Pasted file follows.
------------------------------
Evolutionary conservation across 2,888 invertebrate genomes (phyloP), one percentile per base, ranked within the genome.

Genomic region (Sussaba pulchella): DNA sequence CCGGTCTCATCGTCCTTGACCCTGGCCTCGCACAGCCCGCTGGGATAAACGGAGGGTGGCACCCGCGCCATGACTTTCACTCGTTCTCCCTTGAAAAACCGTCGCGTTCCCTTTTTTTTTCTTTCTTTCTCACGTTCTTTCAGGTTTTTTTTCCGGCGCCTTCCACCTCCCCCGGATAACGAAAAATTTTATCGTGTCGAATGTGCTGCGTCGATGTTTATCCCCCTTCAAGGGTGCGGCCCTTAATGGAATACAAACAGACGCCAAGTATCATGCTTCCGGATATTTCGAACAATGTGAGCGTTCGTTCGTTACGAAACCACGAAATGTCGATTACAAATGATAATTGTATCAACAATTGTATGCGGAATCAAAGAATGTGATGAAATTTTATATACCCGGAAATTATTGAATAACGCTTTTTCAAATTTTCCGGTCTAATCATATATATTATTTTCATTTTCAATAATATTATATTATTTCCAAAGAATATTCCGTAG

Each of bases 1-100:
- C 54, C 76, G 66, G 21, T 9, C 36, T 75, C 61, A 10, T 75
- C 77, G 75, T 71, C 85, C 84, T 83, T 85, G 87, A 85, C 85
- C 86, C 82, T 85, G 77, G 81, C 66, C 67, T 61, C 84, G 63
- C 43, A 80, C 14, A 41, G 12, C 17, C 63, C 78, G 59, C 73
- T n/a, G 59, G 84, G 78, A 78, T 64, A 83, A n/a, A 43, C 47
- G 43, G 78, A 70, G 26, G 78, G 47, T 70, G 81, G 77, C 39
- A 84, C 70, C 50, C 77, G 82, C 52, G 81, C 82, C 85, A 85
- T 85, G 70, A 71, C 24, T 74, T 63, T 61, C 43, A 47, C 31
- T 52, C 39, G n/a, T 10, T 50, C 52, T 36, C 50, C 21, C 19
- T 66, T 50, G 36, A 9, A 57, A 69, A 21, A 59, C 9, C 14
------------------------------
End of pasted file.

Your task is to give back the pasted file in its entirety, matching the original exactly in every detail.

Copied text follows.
Evolutionary conservation across 2,888 invertebrate genomes (phyloP), one percentile per base, ranked within the genome.

Genomic region (Sussaba pulchella): DNA sequence CCGGTCTCATCGTCCTTGACCCTGGCCTCGCACAGCCCGCTGGGATAAACGGAGGGTGGCACCCGCGCCATGACTTTCACTCGTTCTCCCTTGAAAAACCGTCGCGTTCCCTTTTTTTTTCTTTCTTTCTCACGTTCTTTCAGGTTTTTTTTCCGGCGCCTTCCACCTCCCCCGGATAACGAAAAATTTTATCGTGTCGAATGTGCTGCGTCGATGTTTATCCCCCTTCAAGGGTGCGGCCCTTAATGGAATACAAACAGACGCCAAGTATCATGCTTCCGGATATTTCGAACAATGTGAGCGTTCGTTCGTTACGAAACCACGAAATGTCGATTACAAATGATAATTGTATCAACAATTGTATGCGGAATCAAAGAATGTGATGAAATTTTATATACCCGGAAATTATTGAATAACGCTTTTTCAAATTTTCCGGTCTAATCATATATATTATTTTCATTTTCAATAATATTATATTATTTCCAAAGAATATTCCGTAG

Each of bases 1-100:
- C 54, C 76, G 66, G 21, T 9, C 36, T 75, C 61, A 10, T 75
- C 77, G 75, T 71, C 85, C 84, T 83, T 85, G 87, A 85, C 85
- C 86, C 82, T 85, G 77, G 81, C 66, C 67, T 61, C 84, G 63
- C 43, A 80, C 14, A 41, G 12, C 17, C 63, C 78, G 59, C 73
- T n/a, G 59, G 84, G 78, A 78, T 64, A 83, A n/a, A 43, C 47
- G 43, G 78, A 70, G 26, G 78, G 47, T 70, G 81, G 77, C 39
- A 84, C 70, C 50, C 77, G 82, C 52, G 81, C 82, C 85, A 85
- T 85, G 70, A 71, C 24, T 74, T 63, T 61, C 43, A 47, C 31
- T 52, C 39, G n/a, T 10, T 50, C 52, T 36, C 50, C 21, C 19
- T 66, T 50, G 36, A 9, A 57, A 69, A 21, A 59, C 9, C 14